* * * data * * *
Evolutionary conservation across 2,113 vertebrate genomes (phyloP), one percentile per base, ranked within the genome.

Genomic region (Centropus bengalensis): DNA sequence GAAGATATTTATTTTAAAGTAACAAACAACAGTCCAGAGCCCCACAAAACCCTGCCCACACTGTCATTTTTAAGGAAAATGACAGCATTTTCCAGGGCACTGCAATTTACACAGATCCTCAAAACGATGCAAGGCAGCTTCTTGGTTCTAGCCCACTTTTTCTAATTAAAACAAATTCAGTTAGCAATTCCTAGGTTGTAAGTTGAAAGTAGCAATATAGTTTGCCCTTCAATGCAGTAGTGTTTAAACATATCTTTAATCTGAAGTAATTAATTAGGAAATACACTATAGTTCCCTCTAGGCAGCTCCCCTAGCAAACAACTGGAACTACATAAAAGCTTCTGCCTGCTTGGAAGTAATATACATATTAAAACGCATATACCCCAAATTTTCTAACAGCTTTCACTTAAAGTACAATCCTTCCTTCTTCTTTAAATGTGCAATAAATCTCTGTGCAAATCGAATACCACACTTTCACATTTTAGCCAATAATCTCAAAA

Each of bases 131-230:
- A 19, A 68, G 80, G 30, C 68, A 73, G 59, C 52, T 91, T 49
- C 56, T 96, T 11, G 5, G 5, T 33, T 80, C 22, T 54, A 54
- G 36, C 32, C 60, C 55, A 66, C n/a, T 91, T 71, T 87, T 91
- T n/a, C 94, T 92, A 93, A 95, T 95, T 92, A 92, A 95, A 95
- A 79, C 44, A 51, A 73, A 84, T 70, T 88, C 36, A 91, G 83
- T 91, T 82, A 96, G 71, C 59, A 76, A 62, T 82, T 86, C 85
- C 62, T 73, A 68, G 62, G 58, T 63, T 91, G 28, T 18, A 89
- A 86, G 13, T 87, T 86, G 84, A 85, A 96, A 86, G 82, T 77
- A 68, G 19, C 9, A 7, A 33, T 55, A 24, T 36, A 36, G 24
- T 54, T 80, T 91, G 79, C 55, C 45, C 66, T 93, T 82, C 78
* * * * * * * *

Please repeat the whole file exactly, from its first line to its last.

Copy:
Evolutionary conservation across 2,113 vertebrate genomes (phyloP), one percentile per base, ranked within the genome.

Genomic region (Centropus bengalensis): DNA sequence GAAGATATTTATTTTAAAGTAACAAACAACAGTCCAGAGCCCCACAAAACCCTGCCCACACTGTCATTTTTAAGGAAAATGACAGCATTTTCCAGGGCACTGCAATTTACACAGATCCTCAAAACGATGCAAGGCAGCTTCTTGGTTCTAGCCCACTTTTTCTAATTAAAACAAATTCAGTTAGCAATTCCTAGGTTGTAAGTTGAAAGTAGCAATATAGTTTGCCCTTCAATGCAGTAGTGTTTAAACATATCTTTAATCTGAAGTAATTAATTAGGAAATACACTATAGTTCCCTCTAGGCAGCTCCCCTAGCAAACAACTGGAACTACATAAAAGCTTCTGCCTGCTTGGAAGTAATATACATATTAAAACGCATATACCCCAAATTTTCTAACAGCTTTCACTTAAAGTACAATCCTTCCTTCTTCTTTAAATGTGCAATAAATCTCTGTGCAAATCGAATACCACACTTTCACATTTTAGCCAATAATCTCAAAA

Each of bases 131-230:
- A 19, A 68, G 80, G 30, C 68, A 73, G 59, C 52, T 91, T 49
- C 56, T 96, T 11, G 5, G 5, T 33, T 80, C 22, T 54, A 54
- G 36, C 32, C 60, C 55, A 66, C n/a, T 91, T 71, T 87, T 91
- T n/a, C 94, T 92, A 93, A 95, T 95, T 92, A 92, A 95, A 95
- A 79, C 44, A 51, A 73, A 84, T 70, T 88, C 36, A 91, G 83
- T 91, T 82, A 96, G 71, C 59, A 76, A 62, T 82, T 86, C 85
- C 62, T 73, A 68, G 62, G 58, T 63, T 91, G 28, T 18, A 89
- A 86, G 13, T 87, T 86, G 84, A 85, A 96, A 86, G 82, T 77
- A 68, G 19, C 9, A 7, A 33, T 55, A 24, T 36, A 36, G 24
- T 54, T 80, T 91, G 79, C 55, C 45, C 66, T 93, T 82, C 78